As we deal with the COVID-19 crisis around the country, families are suddenly facing the reality of having their children at home 24/7. Some pieces of this new normal might feel ok, but some parts are challenging. Food is a significant difficulty for many families right now. Between limited grocery availability and newly restricted budgets, making nutrition fun and easy right now is tricky.
If you feel overwhelmed by meeting the nutritional needs of your family during this time, we are here to help. Portland Pediatric and Family Nutrition is ready to serve you as we all navigate this era of uncertainty. Reach out today with questions.
How to Build a Nutrient-Dense Diet On a Budget
There’s no denying that food can be expensive. And with a whole family at home day in and day out, your food consumption is likely going up. And when you add the stress and anxiety that surrounds us at the moment, you may see that your family wants to snack all day long.
So, how do you give your kids the nutrients they need without breaking the bank? You make a plan and choose foods carefully. Let’s take a look.
Create a Meal Plan
Meal plans are all the rage right now, and they were even before the coronavirus emergency hit. You may have seen Pinterest-worthy color-coded plans on lovely homemade calendars in your friends’ social media posts. If that is your style, then go for it!
For most families, however, that type of planning is not a good fit. So you have this nutritionist’s permission to keep it simple. Consider something like the following:
- Pasta Monday
- Taco Tuesday
- Soup Wednesday
- Rice Bowl Thursday
- Leftover Friday
- Take-Out Saturday
- Kid Choice Sunday
As you plan recipes and meals, look through websites or magazines for ideas that include foods your family will eat. And while you do this, keep in mind your time commitment and your skill.
If you hate cooking, then gourmet recipes that take advanced skills are probably not a good match. If you are now working full time from home, you should consider quick meals with minimal preparation. Fast, fun and easy meals can still be healthy.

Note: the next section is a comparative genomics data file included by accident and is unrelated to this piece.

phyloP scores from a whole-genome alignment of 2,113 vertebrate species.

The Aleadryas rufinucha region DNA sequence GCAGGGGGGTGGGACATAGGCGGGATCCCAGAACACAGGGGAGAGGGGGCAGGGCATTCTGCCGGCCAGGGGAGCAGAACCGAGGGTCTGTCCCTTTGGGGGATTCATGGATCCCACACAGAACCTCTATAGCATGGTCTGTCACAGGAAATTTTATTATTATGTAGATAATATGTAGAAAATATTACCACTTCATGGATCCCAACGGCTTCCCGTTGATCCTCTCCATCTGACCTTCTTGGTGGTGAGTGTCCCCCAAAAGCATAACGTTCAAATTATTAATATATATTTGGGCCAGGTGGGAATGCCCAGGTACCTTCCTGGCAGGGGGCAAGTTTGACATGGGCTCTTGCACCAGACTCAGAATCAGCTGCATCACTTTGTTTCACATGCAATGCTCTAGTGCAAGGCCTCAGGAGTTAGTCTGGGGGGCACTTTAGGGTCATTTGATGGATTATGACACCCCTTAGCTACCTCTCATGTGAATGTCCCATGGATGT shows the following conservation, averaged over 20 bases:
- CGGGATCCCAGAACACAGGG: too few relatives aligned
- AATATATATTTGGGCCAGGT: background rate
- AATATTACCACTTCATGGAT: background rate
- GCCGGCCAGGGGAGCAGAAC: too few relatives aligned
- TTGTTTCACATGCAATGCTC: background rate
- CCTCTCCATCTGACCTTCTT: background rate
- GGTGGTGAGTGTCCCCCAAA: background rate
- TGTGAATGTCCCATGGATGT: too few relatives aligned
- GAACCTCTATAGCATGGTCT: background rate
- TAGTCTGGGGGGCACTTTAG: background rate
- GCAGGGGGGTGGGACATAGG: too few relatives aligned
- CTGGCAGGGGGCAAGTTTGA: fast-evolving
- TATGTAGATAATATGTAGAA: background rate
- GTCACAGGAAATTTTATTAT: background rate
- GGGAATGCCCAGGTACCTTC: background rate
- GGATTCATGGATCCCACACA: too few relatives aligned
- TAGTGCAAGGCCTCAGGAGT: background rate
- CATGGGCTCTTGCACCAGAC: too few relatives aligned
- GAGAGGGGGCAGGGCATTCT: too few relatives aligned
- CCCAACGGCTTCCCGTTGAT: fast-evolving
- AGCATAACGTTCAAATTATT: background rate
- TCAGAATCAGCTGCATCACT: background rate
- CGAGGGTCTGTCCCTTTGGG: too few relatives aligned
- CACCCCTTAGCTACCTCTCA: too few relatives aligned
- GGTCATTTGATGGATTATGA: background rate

Choose Budget Friendly Nutrient-Dense Foods
Although the current crisis has caused some food prices to spike, there are still many affordable options that provide a powerful nutritional punch. For budget purposes, the less meat you eat, the lower your grocery bill will be, so including more vegetarian meal options will certainly be a way to save money.
Here is our list of top dollar-friendly food options that meet a lot of nutritional needs:
- Brown Rice
- Canned Pinto Beans
- Sweet Potatoes
- Frozen Broccoli
- Frozen Berries
- Applesauce – BONUS: This is also easy and inexpensive to make at home!
Some people are surprised to see frozen fruits and veggies on the list. But canned and frozen foods can be just as healthy as fresh, and you generally have less waste. Be sure to choose items without added sugar or sodium. Then you can maintain the nutritional value of what you feed your family.
To make your food budget stretch during tough times, be strategic in your shopping habits. Now is probably not the time to try unusual specialty items. Instead, you can make your dollars go farther by following three simple tips:
- Buy fresh food rather than pre-packaged items. Dollar for dollar, you get more from fresh choices than from packaged meals. And cooking from scratch is almost always more nutritious.
- Buy seasonal local produce. Yes, fresh strawberries are delicious and packed full of nutrients. But if it isn’t strawberry season, you will pay a lot of money for those red gems.
- Buy in bulk. At this particular time, as stores deal with the pandemic, bulk areas may be unavailable, unless you are able to shop at Costco. Under normal circumstances, purchasing from the bulk bins provide significant savings.